This began with ambassadors tweeting about their daily functions, or embassies posting details on policy views or sharing outcomes from discussions. This was a step towards openness and transparency, but many of the functions of daily diplomacy remain elusive. This is shifting yet again.

The public diplomacy team at the Swiss Embassy in Washington, DC has recently been throwing the doors open on their diplomats’ daily lives. Leveraging Instagram stories, the embassy has been sharing what a week in the life of individual teams at the embassy looks like — and not just the public diplomacy or press teams. Instead, they have also focused on the political unit, the Ambassador’s staff and the defense/military teams.

The stories take viewers through the exciting and the mundane. Highlighting the work, not just the flash, and making the it accessible to an audience that typically would only see or hear about diplomatic events or outcomes but not have an eye on the process.

This ongoing shift in diplomacy has changed who participates in the overall process, giving more access to the public. Being more open enables diplomats and diplomatic posts to be more engaging. The added transparency not only allows citizens back at home to see what their diplomats are doing and for local audiences in host nations to experience what diplomats are bringing to their countries, but enables both audiences to comment, share and express their views. By nature, leveraging social digital tools creates the ability for two way conversations. I look forward to seeing others follow the Swiss’ lead.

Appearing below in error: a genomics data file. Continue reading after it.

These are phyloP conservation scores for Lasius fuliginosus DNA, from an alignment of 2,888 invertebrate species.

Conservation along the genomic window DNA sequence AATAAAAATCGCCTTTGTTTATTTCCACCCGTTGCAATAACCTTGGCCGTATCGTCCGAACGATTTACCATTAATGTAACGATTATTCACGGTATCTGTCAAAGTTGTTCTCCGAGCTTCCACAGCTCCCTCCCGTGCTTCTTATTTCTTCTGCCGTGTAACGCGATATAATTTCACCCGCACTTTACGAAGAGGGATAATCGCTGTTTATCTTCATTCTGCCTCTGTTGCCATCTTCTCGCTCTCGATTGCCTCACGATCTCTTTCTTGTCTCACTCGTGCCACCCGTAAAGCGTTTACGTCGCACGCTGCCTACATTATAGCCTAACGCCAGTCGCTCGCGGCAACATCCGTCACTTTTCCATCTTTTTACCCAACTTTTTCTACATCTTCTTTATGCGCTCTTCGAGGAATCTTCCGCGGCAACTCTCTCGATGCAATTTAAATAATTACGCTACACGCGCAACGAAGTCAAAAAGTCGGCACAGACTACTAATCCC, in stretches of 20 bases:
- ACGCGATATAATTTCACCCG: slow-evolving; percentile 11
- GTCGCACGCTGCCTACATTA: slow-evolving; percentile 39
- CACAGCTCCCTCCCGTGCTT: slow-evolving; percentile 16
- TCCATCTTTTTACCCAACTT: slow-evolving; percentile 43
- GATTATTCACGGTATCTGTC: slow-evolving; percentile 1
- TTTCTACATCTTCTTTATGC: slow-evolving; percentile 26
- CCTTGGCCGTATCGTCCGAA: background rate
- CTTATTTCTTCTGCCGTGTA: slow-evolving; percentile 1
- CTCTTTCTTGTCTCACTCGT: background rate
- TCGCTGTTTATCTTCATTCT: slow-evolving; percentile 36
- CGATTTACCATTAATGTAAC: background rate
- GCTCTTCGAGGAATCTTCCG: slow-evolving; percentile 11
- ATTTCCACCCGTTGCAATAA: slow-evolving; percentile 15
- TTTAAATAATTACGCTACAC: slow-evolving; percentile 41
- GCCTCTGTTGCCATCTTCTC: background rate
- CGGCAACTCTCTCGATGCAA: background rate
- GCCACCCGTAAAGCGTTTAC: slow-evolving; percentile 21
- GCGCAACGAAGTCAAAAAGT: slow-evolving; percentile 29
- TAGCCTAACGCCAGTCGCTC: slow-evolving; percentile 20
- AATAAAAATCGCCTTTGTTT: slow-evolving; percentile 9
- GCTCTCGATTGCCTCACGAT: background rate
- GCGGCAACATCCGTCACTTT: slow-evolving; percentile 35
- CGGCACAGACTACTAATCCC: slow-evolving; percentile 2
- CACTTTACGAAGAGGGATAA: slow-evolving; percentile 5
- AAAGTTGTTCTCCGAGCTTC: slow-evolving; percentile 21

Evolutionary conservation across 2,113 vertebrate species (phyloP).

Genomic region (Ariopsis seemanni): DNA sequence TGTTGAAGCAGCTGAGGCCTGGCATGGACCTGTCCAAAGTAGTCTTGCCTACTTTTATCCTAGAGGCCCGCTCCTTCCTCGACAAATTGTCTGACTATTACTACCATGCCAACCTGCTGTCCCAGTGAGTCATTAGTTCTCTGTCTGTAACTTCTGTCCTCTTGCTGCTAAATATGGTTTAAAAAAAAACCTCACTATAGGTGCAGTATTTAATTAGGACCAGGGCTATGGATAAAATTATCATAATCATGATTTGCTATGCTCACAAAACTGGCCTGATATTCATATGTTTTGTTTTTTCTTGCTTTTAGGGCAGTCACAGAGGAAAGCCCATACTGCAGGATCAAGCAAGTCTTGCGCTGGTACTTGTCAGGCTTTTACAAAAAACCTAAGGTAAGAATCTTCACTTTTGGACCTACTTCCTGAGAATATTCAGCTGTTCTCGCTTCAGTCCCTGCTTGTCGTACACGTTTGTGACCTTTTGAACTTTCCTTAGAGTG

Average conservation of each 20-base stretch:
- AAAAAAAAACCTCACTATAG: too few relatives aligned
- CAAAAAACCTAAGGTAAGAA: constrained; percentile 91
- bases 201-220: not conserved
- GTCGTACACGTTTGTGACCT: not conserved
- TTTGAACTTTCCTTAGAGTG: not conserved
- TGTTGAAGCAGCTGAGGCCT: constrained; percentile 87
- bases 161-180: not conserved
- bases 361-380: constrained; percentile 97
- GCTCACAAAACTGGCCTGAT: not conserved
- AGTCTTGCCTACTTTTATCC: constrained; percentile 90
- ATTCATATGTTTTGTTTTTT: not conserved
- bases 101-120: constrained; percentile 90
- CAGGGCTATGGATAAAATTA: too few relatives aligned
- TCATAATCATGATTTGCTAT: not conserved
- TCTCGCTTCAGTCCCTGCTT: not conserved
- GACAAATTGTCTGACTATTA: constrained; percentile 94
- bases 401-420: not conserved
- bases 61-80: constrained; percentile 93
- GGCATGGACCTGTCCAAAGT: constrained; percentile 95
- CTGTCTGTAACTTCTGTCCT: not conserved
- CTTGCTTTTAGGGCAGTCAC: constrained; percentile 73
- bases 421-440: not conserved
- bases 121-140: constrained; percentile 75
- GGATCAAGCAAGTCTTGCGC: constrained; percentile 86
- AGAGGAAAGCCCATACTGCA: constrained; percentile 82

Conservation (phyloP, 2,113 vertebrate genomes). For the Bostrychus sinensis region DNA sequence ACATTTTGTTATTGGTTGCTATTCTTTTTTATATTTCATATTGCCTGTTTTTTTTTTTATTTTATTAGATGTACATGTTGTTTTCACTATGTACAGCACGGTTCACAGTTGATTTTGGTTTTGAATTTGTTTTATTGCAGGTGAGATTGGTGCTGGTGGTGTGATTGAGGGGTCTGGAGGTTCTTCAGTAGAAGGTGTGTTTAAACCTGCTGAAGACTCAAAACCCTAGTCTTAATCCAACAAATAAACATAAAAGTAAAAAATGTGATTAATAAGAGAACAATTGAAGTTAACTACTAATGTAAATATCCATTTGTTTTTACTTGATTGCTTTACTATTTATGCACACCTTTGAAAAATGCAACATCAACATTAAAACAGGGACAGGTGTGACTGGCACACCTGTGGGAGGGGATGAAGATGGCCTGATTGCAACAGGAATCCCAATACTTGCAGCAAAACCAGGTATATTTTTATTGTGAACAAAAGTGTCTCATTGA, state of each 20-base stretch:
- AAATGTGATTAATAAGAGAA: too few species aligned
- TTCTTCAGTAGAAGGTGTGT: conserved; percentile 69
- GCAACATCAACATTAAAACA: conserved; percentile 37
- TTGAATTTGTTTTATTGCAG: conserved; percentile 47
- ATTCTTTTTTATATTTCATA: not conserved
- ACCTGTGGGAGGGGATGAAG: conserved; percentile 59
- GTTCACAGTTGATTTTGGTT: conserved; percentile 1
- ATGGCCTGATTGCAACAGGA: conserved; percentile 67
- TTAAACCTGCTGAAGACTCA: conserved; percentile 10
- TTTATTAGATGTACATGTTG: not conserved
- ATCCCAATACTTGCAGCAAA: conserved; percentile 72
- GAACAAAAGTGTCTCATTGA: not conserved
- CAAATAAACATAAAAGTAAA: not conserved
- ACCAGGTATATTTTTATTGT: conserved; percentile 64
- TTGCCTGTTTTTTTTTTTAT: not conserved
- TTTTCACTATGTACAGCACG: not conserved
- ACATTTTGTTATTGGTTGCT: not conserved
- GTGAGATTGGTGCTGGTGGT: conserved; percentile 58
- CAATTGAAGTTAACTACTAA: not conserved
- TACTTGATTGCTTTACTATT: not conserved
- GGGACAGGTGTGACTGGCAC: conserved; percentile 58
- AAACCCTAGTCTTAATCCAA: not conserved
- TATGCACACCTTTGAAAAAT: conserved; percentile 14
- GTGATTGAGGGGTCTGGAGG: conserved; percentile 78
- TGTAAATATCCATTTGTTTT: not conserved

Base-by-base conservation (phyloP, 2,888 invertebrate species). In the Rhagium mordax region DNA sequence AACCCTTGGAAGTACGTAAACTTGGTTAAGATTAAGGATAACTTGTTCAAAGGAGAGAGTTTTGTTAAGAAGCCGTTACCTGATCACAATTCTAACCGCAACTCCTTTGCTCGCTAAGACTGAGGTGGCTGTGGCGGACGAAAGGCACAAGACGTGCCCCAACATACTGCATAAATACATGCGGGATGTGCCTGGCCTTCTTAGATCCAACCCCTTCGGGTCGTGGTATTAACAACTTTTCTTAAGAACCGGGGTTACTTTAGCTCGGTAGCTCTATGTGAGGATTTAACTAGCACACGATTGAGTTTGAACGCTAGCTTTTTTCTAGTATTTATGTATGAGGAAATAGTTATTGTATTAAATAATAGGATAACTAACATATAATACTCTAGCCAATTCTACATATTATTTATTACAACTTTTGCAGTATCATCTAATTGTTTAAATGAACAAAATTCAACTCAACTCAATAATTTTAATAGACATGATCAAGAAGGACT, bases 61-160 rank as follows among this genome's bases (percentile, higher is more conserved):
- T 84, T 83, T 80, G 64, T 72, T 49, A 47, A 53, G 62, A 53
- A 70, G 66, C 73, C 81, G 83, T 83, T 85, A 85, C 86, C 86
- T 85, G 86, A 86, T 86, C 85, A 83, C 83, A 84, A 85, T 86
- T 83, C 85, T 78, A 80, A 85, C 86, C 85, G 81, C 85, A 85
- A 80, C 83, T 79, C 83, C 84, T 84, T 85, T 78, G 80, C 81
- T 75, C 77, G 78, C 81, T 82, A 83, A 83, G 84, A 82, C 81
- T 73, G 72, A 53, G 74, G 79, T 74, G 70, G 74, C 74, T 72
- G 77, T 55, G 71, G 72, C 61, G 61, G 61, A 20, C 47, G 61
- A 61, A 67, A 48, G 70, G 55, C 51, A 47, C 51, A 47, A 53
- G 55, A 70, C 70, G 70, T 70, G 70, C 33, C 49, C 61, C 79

The Swiss Embassy is merely one example, and this is not just a best practice for diplomacy. Transparent, engaging and accessible should increasingly be the mottos of corporate, philanthropic and broader government teams.